David Wilcox reports on a talk Clay Shirky gave at the London School of Economics this past week about collective action in a political context and some of the discussions that have since ensued: Clay Shirky: online crowds aren’t always wise
Clay Shirky, leading commentator on internet technologies and author of Here Comes Everybody, last night backed away from his earlier enthusiasm for the online wisdom of crowds in democratic decision-making. He suggested that Government use of social media should focus more on “small groups of smart people arguing with each other”, than national-scale engagement online.
We’ll, that’s my interpretation. You can listen for yourself … and find more on Twitter from last night and today’s at ICA.
A few years back Clay said that the ability of groups to organise online and challenge conventional engagement was “the glory of this medium”. He now believes we need more checks and balances.
Shirky’s examples include the spread of information following the 2008 Sichuan earthquake in China and the viral success of the will.i.am song “Yes We Can”). Starting at around 30:30 into the video, Shirky takes a look at Change.gov as an example of “wisdom of crowds instantiated in a political context”. He sees the fact that the call for legalization of medical marijuana ended up being the top-rated item in the Citizen’s Briefing Book as a sign that
… this is another place where certain kinds of special interests can make their feelings known. But it is not the same as saying anything that’s thrown to the top of Change.gov therefore has or should have priority in the president’s queue.
And so the problem we’ve got now isn’t a problem of capability, it’s a problem of legitimacy. Under what circumstances would you take advice from people primarily coordinated on the internet and headed for political action and under what circumstances would you ignore that advice. [...]
But unless there’s a principle by which you can say that all you’re really doing is saying it’s nice that you have this outlet (?) but we’re not going to take it seriously. But then if you go the other extreme and say you have write privileges to the president’s calendar, you can’t do that either. And the only way when we’re in situations where neither extreme solution works is to set up a set of checks and balances and that’s where I think the conversation is going.
Not every crowd is wise. That realization shouldn’t really come as a surprise to anyone, especially when you consider that the groups that formed during the various e-participation efforts on Change.gov don’t even fit Surowiecki’s list of conditions:
- Diversity of opinion: Each person should have private information even if it’s just an eccentric interpretation of the known facts.
- Independence: People’s opinions aren’t determined by the opinions of those around them.
- Decentralization: People are able to specialize and draw on local knowledge.
- Aggregation: Some mechanism exists for turning private judgments into a collective decision.
By that standard, the groups that formed during the various e-participation efforts on Change.gov clearly weren’t wise. For example, in violation of the second rule above, not only were participants’ choices (aggregate number of votes for, say, an idea) exposed while voting was still in process but ideas were listed in order of popularity. This led to herding, favoring those relatively few ideas that managed to gain an early lead.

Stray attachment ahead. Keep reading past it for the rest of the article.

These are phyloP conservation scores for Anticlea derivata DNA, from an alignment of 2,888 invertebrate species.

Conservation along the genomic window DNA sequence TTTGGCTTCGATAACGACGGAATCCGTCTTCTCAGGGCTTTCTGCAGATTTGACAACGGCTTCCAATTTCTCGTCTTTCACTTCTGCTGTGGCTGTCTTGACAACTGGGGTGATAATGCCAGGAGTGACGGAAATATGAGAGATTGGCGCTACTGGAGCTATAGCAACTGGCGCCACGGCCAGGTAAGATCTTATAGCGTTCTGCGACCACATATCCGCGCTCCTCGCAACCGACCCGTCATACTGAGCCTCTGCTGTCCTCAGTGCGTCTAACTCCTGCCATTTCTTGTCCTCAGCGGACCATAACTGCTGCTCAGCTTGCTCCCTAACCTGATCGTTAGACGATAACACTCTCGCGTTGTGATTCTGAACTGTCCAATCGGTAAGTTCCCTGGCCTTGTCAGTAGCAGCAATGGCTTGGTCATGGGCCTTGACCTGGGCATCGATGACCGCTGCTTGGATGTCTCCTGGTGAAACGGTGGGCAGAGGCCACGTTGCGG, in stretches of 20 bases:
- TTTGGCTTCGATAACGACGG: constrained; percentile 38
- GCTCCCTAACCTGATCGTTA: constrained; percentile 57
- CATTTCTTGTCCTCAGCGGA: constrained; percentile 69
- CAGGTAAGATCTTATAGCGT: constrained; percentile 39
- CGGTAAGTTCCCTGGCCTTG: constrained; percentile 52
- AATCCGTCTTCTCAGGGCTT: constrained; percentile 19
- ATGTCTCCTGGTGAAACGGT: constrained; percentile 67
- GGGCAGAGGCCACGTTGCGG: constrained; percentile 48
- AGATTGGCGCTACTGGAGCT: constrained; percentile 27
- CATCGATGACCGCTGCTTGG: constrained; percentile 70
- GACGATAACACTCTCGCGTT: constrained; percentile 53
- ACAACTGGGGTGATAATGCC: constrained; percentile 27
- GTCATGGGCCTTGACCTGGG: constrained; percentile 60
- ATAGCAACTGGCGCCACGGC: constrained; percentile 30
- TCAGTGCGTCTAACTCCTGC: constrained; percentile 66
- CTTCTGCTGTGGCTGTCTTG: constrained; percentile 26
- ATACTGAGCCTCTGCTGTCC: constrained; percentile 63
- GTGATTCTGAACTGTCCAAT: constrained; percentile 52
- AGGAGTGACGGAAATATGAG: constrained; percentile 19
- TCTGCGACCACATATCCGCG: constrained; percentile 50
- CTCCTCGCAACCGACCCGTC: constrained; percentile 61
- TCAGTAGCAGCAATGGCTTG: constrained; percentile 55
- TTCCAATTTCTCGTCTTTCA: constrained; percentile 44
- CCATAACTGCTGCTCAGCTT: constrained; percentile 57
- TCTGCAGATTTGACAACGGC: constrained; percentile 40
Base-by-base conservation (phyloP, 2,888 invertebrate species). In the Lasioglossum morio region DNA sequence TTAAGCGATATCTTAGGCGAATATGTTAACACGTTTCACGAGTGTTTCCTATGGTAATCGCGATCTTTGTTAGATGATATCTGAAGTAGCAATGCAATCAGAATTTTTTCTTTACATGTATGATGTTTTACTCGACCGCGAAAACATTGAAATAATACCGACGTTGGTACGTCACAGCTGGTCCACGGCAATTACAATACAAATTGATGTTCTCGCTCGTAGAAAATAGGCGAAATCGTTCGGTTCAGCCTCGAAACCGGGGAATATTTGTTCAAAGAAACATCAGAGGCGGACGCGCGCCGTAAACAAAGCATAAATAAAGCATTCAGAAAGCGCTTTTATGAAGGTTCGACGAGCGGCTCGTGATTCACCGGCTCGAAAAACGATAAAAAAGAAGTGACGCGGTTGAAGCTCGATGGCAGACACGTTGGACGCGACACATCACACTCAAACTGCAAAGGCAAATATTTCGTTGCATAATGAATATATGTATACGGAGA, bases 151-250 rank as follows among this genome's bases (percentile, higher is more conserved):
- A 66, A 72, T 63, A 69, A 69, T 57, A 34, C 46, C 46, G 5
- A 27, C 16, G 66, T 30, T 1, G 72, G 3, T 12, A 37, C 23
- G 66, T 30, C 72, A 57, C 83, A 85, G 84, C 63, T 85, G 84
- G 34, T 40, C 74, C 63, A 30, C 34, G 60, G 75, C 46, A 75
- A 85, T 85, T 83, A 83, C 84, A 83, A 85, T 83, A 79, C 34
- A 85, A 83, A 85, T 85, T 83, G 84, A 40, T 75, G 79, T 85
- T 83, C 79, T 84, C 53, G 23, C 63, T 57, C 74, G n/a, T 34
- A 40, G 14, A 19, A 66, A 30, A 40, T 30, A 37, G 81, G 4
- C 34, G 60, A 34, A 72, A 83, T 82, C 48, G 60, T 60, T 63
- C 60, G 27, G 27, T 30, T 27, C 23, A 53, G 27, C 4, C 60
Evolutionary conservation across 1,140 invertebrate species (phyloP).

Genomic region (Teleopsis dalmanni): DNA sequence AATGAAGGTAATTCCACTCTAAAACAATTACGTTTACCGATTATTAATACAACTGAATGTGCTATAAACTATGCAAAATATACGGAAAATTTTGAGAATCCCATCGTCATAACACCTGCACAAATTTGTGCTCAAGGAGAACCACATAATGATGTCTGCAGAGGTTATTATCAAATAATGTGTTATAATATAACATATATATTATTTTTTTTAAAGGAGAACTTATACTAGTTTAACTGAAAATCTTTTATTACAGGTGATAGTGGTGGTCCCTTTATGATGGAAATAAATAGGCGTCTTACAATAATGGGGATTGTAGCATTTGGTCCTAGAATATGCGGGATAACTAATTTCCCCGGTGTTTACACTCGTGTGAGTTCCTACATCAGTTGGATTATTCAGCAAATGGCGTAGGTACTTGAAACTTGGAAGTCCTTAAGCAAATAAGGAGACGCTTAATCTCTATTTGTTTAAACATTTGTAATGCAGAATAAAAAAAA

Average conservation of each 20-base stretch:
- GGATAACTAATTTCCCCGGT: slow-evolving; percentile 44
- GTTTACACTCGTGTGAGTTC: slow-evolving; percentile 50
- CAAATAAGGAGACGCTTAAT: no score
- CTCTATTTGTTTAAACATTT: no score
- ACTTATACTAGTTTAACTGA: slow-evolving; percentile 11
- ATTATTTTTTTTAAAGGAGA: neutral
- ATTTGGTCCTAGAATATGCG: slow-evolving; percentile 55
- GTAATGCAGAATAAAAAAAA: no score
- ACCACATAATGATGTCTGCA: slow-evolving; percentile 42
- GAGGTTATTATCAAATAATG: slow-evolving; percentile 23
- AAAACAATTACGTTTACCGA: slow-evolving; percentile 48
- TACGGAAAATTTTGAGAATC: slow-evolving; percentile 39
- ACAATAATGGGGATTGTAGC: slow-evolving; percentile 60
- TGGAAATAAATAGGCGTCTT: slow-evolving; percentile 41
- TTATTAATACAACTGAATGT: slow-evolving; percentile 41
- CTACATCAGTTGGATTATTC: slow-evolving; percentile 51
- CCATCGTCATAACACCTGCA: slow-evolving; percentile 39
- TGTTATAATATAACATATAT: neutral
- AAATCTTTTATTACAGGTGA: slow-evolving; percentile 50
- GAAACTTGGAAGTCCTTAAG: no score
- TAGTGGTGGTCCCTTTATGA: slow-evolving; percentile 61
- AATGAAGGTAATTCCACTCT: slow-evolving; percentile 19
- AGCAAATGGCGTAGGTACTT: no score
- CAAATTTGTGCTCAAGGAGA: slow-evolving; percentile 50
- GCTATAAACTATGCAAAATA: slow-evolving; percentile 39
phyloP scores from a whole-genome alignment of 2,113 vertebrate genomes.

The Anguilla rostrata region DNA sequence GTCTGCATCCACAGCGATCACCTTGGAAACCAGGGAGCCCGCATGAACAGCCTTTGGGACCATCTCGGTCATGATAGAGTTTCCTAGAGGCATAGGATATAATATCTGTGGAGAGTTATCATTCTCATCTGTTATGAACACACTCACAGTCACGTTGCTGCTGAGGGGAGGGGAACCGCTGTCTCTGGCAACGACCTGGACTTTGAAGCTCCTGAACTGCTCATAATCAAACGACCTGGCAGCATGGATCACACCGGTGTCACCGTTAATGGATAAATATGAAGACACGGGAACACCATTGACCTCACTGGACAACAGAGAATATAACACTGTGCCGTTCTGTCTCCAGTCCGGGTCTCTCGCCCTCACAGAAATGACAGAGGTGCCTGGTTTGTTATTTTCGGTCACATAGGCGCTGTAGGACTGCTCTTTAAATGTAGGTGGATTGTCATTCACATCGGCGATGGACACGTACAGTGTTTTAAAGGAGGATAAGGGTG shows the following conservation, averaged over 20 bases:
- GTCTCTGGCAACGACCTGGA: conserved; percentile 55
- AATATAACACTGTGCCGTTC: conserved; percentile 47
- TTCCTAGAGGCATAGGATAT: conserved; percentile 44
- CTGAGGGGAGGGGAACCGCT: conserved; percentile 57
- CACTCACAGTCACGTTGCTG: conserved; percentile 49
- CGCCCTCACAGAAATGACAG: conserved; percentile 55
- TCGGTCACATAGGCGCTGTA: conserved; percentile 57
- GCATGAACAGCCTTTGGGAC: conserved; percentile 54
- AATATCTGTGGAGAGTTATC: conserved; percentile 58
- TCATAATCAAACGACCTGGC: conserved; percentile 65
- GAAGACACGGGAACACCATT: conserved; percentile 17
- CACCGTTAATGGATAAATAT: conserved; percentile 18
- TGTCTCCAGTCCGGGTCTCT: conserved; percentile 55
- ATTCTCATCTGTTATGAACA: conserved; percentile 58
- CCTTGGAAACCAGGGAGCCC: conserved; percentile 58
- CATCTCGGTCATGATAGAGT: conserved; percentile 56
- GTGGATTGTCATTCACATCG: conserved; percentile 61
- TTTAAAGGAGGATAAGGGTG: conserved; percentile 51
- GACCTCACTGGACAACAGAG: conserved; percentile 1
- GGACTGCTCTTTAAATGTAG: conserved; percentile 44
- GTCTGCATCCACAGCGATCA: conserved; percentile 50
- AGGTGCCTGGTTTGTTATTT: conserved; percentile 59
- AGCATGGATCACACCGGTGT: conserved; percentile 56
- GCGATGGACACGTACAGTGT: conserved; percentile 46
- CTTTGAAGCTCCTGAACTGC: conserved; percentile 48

Moreover, it is debatable whether the concept of crowd wisdom applies to value judgments in just the same way it seems to apply to factual issues (I don’t remember any examples in Surowiecki’s book that would support the former). Since policy discussions are often comprised of both (they certainly were on Change.gov), I wonder to what extent the theories of crowd wisdom really apply here.
It’s also debatable whether what we saw on Change.gov really amounts to decision making. I’d argue it was some low-level form of general input gathering with ranked preferences for questions and ideas: fairly broad, with little structure and little to no process (and still flawed in many ways). On the actual issues no choices were made.
As far as I know, there was never any commitment on part of the transition team to let the Digg-style voting algorithms employed on Change.gov determine what Obama’s priorities would or should be. Instead, the Citizen’s Briefing Book was intended solely as a compilation of “facts and recommendations to be considered while crafting and enacting policies.” Nothing binding in there, just another channel for public input.
Applying IAP2′s Spectrum of Public Participation, the last two points illustrate that the e-participation efforts on Change.gov can be categorized as inform/consult types, not the more advanced involve/collaborate/empower types, in which case they may have had all the legitimacy they needed.
I generally agree with Shirky that there are many issues facing efforts such as Change.gov with regard to legitimacy and process, just that a more differentiated analysis is needed to figure out where exactly the challenges lie and what conclusions we should draw. For government to abandon work on large-scale efforts and instead focus on small-group engagement alone seems premature advice at this point.